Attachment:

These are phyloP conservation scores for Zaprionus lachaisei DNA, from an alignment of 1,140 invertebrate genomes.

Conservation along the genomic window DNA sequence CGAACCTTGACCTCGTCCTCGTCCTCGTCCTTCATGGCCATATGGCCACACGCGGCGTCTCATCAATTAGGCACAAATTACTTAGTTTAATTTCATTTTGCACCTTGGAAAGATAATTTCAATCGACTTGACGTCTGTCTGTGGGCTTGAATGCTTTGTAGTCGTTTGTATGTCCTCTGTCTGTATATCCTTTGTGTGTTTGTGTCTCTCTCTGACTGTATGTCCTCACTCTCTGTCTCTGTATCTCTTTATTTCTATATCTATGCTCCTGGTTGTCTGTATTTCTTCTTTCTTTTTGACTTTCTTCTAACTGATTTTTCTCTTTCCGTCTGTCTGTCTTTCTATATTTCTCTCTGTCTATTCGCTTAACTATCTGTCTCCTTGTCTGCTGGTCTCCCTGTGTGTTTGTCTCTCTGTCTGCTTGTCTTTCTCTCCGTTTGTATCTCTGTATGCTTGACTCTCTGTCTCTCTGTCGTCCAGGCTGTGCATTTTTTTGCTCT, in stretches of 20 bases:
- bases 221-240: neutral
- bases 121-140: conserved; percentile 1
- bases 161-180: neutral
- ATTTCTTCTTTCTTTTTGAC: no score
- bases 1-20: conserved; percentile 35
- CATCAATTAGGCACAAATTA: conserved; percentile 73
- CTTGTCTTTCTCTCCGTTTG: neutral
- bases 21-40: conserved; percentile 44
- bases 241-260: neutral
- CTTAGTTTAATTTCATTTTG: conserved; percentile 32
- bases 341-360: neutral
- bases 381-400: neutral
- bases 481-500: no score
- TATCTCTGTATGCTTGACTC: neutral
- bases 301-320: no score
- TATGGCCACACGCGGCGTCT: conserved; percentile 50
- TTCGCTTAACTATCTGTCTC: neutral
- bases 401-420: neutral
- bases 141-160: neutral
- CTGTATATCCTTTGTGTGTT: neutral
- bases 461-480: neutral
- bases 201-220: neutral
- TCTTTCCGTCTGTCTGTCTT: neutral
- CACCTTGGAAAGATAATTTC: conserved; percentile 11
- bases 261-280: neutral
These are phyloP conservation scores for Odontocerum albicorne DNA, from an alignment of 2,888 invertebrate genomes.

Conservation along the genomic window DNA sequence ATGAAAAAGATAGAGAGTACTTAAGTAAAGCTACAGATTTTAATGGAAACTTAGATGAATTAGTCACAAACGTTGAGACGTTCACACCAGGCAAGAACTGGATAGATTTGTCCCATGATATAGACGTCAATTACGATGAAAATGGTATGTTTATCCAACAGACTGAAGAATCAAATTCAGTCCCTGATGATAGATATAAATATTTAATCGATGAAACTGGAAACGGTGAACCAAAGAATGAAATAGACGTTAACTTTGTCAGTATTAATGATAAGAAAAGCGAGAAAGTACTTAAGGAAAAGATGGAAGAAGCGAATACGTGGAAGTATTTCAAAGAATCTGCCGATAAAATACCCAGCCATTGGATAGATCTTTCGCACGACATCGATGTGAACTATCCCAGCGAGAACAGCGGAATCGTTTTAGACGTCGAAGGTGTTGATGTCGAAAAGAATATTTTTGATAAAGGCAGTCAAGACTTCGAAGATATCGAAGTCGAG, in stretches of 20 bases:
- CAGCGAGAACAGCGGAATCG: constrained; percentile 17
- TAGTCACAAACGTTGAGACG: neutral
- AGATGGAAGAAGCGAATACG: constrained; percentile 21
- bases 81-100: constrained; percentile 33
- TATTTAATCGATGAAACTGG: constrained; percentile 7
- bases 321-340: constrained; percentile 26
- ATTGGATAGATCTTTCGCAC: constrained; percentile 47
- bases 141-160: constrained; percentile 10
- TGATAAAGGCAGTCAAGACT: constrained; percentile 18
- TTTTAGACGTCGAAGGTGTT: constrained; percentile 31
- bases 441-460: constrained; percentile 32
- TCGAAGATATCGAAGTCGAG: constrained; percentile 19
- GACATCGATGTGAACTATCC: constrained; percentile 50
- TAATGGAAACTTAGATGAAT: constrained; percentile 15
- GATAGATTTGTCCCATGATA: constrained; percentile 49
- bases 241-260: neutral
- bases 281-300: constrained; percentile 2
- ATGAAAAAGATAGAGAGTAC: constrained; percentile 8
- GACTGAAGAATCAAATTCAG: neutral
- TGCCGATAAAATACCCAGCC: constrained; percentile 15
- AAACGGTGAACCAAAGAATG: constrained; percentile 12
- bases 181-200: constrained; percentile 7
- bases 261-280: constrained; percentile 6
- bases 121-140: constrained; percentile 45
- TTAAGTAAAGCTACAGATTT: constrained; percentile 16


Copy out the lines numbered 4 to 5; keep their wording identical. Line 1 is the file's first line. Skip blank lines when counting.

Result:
- bases 121-140: conserved; percentile 1
- bases 161-180: neutral